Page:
During normal times, we would have gone out and hired, or contracted in, those additional resources we needed, the unusual circumstances caused us to try something new and now we know we can try it again.

Shift to Virtual and On-Demand Training

The move to remote work shouldn’t inhibit an employee’s onboarding experience when taking on a new role or a company’s ability to keep investing in their people’s capabilities.
Given the erratic and flexible schedules many of us are keeping while juggling home and work lives, self-paced on demand content can be a very appealing and effective solution. Reimagine your current development offerings and convert them into shorter virtual learning sessions, perhaps complemented with a live office hours session to reinforce the learning and give people opportunity to connect with a trainer live. If you don’t have an in-house development team, there are a great many third-party content providers out there, you will likely find one to fit your needs. The fact is that learning does not need to be classroom based or in person and can be equally effective in ensuring skills and knowledge transfer when delivered virtually. People can continue to learn and grow even in this remote environment and many appreciate the flexibility to learn when and where they want. Apply that theory to teaching new skills in a time of high demand and you can train and enable a whole new team quickly and effectively.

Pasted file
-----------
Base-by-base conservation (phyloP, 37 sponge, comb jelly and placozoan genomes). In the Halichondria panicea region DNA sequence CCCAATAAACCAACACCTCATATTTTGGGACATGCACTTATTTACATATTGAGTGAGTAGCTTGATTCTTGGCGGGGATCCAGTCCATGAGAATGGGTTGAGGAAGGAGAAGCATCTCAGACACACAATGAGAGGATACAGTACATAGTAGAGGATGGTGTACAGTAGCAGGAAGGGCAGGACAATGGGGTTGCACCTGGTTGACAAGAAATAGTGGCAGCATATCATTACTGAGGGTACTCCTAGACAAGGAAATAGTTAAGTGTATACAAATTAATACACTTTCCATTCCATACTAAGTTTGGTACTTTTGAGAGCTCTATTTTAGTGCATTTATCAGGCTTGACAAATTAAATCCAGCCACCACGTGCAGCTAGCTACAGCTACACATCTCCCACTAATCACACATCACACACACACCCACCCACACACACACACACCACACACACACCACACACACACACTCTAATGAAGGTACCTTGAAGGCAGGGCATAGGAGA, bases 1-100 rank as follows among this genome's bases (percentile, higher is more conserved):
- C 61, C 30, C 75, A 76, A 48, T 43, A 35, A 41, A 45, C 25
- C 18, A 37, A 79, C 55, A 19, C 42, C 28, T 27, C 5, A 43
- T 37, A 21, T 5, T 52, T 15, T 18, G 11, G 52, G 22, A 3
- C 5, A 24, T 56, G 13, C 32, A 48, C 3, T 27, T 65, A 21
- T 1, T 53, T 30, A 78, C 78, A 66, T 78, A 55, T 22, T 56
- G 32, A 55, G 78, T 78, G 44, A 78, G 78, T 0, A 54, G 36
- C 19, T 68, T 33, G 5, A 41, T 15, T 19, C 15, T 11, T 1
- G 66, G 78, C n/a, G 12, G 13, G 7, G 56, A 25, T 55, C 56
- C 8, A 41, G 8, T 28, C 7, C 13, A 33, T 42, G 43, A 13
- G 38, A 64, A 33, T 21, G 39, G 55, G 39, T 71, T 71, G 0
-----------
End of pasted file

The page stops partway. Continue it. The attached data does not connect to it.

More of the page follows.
Practice Makes Perfect

As employees broaden their skills remotely, it’s helpful to identify opportunities to put their knowledge and skills into practice. One way to do this is to identify or create low-stakes assignments that employees can tackle independently. That helps in developing both the skills and the confidence and can still provide some basic support to the teams that are over stretched. If it is all hands-on deck and there is no time for low stakes assignments, then assign experienced team members to mentor the newly trained and provide a safety net that way. We put together a slack channel where the new team could find answers to questions or get instant help from an experienced colleague.

Providing the Tools

The transition to remote work has presented an opportunity for us to think about what it truly means to collaborate, and most importantly how it can benefit organisations. Beyond ensuring workers have the skills and experience for their new jobs, businesses at this time also need to provide their employees with the tools to handle new tasks and work together with their remote colleagues.

A survey conducted during the early days of the COVID-19 outbreak in the US found that while the virus caused broad disruptions, roughly 75% of respondents felt they had the resources necessary to work remotely. While that certainly leaves room for improvement, it also highlights the value that the growth of videoconferencing technologies and remote IT support have had in preparing employees for the current remote work environment.